About the author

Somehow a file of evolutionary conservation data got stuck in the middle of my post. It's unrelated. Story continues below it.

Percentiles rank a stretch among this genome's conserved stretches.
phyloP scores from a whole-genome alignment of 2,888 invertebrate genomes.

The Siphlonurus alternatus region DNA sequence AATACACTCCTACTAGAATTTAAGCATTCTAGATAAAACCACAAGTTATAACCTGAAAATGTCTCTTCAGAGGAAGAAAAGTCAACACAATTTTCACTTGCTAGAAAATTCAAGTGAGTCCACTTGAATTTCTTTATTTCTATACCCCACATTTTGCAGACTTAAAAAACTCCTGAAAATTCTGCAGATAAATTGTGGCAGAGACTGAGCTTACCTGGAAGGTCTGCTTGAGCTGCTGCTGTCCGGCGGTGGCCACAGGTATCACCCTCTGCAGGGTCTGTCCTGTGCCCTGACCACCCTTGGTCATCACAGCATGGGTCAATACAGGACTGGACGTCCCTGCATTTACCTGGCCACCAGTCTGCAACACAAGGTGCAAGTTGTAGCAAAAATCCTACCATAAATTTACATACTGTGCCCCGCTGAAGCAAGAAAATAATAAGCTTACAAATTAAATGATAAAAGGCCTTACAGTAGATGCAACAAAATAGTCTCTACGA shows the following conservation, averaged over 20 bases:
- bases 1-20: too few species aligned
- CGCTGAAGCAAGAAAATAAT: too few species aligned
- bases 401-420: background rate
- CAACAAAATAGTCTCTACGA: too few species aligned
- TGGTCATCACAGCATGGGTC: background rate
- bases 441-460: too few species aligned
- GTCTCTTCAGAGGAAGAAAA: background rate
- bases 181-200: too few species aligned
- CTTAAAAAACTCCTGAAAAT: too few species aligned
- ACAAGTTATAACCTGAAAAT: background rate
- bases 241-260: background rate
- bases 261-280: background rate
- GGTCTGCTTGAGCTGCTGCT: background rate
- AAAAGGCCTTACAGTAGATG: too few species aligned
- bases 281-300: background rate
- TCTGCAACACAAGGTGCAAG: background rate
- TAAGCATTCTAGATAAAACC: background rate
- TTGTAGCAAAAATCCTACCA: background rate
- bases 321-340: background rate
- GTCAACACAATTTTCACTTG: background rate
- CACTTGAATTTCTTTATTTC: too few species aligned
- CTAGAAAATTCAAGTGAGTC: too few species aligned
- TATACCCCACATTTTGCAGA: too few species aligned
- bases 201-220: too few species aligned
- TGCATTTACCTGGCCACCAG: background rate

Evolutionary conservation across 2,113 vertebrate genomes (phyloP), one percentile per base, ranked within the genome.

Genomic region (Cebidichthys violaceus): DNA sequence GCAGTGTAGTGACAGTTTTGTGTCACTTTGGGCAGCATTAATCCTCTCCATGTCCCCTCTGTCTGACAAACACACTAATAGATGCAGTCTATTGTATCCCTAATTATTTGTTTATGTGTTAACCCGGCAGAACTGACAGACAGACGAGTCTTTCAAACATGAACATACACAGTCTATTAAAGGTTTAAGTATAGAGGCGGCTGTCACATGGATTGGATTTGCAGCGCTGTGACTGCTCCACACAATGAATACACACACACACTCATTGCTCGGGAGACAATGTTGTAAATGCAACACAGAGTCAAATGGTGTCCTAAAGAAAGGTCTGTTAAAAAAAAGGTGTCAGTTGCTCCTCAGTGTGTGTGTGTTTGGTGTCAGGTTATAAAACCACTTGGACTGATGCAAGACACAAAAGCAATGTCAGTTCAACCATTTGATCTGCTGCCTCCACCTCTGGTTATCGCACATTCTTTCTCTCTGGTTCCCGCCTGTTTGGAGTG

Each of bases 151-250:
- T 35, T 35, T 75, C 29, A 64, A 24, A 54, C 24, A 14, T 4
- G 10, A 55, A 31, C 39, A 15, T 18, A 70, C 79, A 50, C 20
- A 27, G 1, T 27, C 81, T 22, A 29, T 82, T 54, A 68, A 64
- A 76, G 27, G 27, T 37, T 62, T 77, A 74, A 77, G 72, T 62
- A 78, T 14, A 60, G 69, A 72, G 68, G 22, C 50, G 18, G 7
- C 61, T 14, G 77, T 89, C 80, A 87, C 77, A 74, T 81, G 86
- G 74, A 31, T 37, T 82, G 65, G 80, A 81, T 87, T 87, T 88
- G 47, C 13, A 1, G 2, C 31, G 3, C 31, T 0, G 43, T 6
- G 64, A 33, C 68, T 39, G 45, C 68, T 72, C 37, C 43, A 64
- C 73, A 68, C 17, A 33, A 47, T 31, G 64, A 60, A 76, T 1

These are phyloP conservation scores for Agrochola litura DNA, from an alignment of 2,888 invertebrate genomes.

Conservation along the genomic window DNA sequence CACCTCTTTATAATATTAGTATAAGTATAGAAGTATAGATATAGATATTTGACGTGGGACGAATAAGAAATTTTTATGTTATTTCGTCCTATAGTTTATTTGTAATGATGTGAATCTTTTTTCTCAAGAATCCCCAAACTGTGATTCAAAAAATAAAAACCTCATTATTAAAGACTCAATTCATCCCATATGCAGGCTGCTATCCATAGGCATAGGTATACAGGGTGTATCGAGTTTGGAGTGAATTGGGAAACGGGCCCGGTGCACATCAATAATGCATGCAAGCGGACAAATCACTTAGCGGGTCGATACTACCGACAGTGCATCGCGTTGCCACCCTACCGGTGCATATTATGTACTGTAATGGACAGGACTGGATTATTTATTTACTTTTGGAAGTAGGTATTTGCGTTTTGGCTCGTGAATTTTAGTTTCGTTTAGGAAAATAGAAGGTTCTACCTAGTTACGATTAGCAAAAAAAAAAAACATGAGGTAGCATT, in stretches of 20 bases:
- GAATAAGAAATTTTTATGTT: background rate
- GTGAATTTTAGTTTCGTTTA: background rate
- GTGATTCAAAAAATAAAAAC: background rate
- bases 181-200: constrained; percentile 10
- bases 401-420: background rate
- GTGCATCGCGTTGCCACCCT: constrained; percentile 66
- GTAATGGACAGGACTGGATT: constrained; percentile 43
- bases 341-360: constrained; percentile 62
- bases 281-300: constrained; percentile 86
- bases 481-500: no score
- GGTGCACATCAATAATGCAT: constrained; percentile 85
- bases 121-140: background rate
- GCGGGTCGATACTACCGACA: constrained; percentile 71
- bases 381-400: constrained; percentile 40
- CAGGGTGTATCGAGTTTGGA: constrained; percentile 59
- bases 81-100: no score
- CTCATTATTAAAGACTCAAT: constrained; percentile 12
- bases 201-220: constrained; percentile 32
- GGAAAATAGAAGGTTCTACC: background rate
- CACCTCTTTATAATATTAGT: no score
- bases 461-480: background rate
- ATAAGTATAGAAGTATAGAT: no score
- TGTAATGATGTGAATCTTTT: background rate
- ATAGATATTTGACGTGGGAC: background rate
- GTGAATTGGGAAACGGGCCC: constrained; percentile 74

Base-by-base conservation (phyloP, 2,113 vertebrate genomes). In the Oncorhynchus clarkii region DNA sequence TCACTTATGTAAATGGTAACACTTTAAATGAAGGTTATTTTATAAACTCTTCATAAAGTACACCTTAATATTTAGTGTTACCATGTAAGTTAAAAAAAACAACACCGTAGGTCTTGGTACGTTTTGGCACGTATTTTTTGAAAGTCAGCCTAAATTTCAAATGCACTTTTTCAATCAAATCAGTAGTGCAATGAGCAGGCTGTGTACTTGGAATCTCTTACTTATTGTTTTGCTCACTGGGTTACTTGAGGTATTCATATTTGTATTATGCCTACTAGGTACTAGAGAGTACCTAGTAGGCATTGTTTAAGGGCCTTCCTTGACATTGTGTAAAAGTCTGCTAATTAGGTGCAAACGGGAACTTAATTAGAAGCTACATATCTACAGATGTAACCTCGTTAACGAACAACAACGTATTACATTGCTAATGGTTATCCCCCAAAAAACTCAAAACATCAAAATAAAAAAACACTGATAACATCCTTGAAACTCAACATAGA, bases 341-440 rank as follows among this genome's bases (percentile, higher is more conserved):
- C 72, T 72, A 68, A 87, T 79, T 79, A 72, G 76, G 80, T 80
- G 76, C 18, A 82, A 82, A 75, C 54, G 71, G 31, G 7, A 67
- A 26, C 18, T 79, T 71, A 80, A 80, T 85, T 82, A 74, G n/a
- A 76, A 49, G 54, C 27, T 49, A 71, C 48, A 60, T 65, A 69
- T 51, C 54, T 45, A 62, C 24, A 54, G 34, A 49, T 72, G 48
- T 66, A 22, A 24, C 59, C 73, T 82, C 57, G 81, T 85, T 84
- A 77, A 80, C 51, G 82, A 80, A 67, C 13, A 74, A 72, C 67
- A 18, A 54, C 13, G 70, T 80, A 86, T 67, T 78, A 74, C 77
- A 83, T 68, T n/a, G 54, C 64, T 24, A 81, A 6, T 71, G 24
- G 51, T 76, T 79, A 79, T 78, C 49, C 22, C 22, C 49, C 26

John Kirch, an assistant professor of journalism and new media at Towson University, teaches courses in journalism history, news writing, news reporting, media theory, online journalism and media literacy. Before getting his PhD in Journalism and Public Communication from the University of Maryland in 2008, Dr. Kirch worked as a newspaper reporter and magazine editor for 16 years. He has covered a wide-range of issues, including gubernatorial and congressional campaigns, business profiles, spot news such as murders and fires, education, the environment, and national and industrial security issues. His main research interests are media history as well as the intersection of journalism and politics. His dissertation, On the Fringe: Third-Party Gubernatorial Candidates and the Press, is a two-part study that examines (1) how minor-party political candidates are overed by the mainstream media when they do receive coverage, and (2) why reporters tend to ignore political contenders who do not come from the Democratic or Republican parties. The study concludes that American journalists have accepted the hegemony of the two-party system without question and have, in many ways, been co-opted by the Democrats and Republicans. Rather than encouraging free flowing debate during an election campaign, the news media act as barriers to American political discourse, excluding marginalized voices from the discussion and failing to challenge the dominate narratives established by political elites.
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